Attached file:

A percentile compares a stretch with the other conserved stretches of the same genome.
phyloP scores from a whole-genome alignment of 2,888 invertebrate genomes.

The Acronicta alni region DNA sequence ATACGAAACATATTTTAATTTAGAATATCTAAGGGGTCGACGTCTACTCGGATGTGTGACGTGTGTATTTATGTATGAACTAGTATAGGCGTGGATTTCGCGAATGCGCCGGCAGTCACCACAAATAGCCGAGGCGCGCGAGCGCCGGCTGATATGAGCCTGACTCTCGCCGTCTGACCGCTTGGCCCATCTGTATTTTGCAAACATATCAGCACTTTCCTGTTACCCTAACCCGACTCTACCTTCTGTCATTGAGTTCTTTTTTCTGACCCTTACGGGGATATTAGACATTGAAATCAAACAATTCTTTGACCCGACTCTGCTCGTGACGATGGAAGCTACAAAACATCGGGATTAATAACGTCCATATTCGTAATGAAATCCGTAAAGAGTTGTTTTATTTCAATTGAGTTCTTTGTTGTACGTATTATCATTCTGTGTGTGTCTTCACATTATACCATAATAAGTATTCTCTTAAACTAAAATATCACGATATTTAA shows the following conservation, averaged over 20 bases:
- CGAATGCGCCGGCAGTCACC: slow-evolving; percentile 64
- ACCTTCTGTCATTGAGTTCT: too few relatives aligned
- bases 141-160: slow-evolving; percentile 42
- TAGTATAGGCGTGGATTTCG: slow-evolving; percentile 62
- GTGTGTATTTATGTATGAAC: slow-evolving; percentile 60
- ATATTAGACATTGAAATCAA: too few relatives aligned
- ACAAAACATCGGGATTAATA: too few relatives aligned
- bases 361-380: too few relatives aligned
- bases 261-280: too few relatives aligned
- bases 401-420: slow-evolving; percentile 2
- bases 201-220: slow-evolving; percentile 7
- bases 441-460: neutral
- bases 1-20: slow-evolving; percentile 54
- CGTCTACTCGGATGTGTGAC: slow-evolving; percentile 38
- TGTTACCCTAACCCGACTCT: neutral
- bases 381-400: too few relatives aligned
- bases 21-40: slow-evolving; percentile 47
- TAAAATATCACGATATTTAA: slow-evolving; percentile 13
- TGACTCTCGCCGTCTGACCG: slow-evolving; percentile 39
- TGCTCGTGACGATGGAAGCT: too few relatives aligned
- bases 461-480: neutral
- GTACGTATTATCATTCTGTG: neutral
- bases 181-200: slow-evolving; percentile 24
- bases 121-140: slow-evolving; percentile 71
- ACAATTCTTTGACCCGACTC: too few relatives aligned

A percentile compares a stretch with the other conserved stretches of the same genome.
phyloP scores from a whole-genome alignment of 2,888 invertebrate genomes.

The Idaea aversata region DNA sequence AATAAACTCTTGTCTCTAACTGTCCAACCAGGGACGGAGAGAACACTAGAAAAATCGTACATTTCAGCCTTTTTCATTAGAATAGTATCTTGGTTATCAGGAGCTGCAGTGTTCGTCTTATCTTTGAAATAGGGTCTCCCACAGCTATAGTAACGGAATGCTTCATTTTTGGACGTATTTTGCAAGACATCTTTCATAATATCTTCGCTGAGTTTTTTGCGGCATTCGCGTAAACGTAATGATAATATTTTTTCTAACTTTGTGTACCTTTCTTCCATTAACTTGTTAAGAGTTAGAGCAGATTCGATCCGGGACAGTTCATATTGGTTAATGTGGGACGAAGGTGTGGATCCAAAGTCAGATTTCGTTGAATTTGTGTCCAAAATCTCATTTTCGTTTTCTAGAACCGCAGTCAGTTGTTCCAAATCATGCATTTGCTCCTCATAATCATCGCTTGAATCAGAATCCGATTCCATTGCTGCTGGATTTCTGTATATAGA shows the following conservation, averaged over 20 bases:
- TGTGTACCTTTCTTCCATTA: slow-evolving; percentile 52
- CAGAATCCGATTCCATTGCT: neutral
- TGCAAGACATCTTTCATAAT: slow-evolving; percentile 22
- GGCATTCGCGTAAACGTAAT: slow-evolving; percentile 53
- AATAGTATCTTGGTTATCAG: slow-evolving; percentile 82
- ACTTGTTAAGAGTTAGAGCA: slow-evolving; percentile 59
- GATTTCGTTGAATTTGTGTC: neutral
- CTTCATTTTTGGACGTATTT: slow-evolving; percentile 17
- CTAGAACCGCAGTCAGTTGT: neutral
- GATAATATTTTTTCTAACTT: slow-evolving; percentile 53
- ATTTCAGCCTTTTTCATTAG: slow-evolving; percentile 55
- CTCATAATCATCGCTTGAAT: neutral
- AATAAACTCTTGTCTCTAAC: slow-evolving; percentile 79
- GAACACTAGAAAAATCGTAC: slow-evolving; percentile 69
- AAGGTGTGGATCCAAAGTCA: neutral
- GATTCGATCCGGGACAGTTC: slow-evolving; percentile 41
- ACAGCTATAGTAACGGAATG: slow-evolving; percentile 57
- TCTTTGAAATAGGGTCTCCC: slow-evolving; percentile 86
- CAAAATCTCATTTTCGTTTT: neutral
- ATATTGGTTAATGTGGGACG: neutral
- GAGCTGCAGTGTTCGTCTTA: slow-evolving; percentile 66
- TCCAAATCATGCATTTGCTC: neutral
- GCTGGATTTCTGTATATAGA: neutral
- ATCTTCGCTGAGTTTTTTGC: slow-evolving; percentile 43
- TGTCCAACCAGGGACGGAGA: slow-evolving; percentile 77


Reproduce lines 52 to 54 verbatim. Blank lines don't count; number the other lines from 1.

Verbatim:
- GAGCTGCAGTGTTCGTCTTA: slow-evolving; percentile 66
- TCCAAATCATGCATTTGCTC: neutral
- GCTGGATTTCTGTATATAGA: neutral